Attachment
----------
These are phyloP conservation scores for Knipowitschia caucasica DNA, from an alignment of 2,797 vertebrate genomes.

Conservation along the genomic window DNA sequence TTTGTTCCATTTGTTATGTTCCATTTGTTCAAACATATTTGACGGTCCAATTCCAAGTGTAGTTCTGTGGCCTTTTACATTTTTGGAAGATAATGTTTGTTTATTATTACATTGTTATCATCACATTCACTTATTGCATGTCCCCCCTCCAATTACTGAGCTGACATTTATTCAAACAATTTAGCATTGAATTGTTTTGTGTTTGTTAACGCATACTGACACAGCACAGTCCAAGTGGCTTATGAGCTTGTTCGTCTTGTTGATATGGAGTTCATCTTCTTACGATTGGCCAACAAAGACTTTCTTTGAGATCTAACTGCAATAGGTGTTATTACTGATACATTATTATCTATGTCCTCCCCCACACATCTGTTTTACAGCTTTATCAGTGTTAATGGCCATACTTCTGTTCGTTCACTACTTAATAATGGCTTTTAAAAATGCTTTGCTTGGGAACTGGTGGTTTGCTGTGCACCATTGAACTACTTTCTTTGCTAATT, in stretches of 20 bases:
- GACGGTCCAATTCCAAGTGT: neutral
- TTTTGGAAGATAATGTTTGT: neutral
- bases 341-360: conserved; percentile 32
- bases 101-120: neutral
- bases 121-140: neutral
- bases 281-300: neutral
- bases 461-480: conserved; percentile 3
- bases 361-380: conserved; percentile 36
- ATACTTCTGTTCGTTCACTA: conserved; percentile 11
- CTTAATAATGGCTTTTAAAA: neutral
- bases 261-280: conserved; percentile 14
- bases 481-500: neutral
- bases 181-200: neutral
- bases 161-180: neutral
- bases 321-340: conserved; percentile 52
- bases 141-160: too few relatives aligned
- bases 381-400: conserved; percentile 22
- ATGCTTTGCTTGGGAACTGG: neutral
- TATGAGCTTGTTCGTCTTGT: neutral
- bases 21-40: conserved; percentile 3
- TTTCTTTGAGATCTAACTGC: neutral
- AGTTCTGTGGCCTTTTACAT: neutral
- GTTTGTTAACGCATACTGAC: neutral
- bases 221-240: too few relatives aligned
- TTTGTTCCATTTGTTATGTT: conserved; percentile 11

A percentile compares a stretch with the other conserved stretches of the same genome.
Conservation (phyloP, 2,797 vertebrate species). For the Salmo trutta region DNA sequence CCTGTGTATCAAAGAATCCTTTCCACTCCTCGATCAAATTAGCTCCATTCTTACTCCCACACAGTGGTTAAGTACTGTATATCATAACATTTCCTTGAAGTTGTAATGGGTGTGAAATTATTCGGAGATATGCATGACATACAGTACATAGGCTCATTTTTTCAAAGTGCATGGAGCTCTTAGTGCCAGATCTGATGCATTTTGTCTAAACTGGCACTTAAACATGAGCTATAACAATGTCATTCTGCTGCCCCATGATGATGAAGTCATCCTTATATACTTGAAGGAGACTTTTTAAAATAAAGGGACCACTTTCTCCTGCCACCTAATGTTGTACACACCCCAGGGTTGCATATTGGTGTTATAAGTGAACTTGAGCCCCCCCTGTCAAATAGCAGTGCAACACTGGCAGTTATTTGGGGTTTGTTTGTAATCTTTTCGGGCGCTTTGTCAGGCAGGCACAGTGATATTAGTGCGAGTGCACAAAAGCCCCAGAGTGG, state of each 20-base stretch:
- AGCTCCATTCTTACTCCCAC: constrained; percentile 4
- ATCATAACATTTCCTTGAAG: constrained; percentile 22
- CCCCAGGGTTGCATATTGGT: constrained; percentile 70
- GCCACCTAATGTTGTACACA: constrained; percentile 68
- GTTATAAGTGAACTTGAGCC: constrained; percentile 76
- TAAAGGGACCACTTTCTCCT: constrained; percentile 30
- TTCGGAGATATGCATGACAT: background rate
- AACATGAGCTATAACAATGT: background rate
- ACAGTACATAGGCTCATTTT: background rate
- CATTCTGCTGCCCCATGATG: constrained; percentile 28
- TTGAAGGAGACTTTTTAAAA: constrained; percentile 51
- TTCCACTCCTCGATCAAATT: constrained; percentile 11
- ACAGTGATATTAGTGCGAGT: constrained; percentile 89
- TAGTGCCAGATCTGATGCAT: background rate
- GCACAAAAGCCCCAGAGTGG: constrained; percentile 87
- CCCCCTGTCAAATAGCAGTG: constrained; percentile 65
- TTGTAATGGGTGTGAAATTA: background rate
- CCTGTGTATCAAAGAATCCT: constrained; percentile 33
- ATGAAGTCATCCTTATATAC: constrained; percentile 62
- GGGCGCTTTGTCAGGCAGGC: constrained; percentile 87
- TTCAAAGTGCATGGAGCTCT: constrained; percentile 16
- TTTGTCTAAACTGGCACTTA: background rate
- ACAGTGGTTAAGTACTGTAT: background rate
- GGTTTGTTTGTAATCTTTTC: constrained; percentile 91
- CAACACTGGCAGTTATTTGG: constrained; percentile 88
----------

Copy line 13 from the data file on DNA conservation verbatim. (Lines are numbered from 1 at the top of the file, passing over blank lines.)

- bases 261-280: conserved; percentile 14